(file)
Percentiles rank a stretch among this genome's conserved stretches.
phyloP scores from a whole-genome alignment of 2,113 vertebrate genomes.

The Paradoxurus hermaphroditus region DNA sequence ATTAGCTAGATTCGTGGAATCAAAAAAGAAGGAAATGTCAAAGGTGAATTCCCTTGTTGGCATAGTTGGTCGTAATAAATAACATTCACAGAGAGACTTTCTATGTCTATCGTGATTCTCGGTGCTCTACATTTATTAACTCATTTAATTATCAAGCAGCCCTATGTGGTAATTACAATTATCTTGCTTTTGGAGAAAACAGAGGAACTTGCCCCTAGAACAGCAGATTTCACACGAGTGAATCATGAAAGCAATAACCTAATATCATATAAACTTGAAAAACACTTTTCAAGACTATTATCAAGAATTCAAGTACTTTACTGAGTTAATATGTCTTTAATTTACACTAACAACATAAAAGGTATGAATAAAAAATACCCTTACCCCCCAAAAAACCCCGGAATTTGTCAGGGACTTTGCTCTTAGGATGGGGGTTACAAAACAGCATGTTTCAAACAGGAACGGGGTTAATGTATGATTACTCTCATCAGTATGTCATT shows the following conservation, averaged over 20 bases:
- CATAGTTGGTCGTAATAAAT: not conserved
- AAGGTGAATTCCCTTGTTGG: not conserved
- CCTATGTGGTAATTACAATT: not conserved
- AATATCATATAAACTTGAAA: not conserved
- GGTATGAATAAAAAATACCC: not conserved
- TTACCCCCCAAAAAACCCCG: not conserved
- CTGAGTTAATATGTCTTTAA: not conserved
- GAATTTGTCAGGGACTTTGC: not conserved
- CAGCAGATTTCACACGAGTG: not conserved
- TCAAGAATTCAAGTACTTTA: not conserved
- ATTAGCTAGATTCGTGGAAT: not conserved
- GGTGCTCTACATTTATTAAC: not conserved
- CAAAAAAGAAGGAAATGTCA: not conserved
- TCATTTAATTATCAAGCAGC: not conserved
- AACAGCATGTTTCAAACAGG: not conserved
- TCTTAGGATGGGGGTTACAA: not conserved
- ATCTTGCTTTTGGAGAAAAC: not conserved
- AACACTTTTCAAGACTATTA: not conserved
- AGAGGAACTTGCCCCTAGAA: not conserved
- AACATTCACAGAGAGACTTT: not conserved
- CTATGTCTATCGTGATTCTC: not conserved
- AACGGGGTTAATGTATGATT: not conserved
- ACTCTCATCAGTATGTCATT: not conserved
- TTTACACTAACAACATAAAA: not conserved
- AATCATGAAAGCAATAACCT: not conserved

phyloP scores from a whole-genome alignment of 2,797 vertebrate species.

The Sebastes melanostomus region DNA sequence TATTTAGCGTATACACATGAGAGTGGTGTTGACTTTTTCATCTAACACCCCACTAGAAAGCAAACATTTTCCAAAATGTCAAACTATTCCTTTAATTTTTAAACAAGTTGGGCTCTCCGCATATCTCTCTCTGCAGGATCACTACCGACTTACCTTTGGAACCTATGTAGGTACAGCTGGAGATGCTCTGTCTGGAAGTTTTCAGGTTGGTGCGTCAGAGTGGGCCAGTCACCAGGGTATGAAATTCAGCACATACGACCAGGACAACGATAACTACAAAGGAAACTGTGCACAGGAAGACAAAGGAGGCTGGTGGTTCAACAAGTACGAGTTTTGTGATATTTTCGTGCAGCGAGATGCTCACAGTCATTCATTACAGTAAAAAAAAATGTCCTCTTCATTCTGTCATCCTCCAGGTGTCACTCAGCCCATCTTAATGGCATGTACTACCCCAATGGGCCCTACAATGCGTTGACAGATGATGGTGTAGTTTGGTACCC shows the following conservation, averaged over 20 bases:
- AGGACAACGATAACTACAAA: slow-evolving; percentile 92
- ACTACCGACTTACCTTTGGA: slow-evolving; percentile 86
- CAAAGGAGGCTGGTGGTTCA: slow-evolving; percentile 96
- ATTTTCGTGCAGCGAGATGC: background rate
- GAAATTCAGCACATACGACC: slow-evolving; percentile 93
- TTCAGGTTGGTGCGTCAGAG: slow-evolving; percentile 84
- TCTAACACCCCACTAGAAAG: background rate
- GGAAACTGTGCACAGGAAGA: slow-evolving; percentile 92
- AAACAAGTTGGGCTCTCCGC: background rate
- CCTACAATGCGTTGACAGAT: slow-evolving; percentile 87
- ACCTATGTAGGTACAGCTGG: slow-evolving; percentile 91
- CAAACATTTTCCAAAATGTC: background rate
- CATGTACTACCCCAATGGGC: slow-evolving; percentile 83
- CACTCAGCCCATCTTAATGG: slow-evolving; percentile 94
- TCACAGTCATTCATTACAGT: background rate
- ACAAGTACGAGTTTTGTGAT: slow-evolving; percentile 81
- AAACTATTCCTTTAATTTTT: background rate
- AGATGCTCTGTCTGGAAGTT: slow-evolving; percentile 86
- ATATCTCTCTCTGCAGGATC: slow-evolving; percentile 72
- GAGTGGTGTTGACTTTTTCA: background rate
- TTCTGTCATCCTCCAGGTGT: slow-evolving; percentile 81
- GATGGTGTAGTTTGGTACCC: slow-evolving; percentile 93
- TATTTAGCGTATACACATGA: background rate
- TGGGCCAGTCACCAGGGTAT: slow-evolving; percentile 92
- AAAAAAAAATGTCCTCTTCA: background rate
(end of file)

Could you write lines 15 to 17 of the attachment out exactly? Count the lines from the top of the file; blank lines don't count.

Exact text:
- GGTGCTCTACATTTATTAAC: not conserved
- CAAAAAAGAAGGAAATGTCA: not conserved
- TCATTTAATTATCAAGCAGC: not conserved